If you are reading this, you may already know that the collaborative law process can make a divorce more amicable and less hostile than litigation. However, it is still a process with rules and guidelines all parties should follow.
Inadvertent missteps taken during the collaborative law divorce process could destroy your quest for a relatively peaceful divorce. They can lead to the very situation you sought to avoid—a battle between you and your spouse.
Being unwilling to compromise
The spirit and art of mutual compromise is often one of the first things lost in a troubled marriage. You cannot avoid compromising with your spouse if you want your collaborative divorce to succeed. Some find it helpful to make a list of items or divorce issues they are willing to negotiate over.
When you show a willingness to meet your spouse partway in your negotiations, they are more likely to reciprocate.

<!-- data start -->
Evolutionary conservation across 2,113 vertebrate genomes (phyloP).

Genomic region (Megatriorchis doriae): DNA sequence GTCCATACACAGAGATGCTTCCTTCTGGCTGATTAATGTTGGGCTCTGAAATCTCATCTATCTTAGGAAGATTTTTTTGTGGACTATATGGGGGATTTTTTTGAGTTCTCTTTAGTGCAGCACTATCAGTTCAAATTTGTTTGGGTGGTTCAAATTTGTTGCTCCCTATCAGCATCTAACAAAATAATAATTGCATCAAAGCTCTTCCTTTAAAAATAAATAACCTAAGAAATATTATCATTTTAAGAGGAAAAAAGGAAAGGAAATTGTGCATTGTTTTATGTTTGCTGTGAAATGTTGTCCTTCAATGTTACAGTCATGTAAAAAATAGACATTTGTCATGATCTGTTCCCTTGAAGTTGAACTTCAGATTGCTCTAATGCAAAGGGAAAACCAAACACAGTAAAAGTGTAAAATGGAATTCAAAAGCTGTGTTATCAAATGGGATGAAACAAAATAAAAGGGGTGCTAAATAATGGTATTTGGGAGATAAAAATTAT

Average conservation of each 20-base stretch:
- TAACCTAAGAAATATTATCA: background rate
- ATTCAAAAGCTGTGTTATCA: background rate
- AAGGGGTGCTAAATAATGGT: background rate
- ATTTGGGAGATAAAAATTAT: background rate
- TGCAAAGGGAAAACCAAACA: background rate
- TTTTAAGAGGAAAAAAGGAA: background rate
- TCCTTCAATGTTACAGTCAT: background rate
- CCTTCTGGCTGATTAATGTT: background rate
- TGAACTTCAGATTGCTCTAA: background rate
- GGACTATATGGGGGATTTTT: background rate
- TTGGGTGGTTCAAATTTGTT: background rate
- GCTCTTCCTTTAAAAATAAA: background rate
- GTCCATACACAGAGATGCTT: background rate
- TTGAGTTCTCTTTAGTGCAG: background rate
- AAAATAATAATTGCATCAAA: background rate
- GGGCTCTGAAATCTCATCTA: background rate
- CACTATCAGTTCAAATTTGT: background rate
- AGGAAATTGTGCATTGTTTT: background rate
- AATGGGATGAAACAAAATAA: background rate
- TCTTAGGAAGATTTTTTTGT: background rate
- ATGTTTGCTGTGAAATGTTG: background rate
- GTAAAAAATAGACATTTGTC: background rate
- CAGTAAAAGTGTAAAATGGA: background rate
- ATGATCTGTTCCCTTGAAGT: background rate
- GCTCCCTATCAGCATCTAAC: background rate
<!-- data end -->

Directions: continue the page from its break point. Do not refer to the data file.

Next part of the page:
Spending too many marital assets
Although a collaborative divorce is usually less formal than traditional courtroom procedures, you must still divide your property in accordance with Iowa law. That means you have the same financial obligations that arise in a regular divorce. One of these is handling and managing your marital property responsibly during negotiations.
Remember that your spouse may still be entitled to a share of the marital assets (or their value) spent recklessly during the divorce.
Fortunately, both spouses must engage a legal representative in a collaborative divorce. Pay attention to your counsel to ensure you do not fall prey to these or any other mistakes that could derail your desire for a more peaceful separation.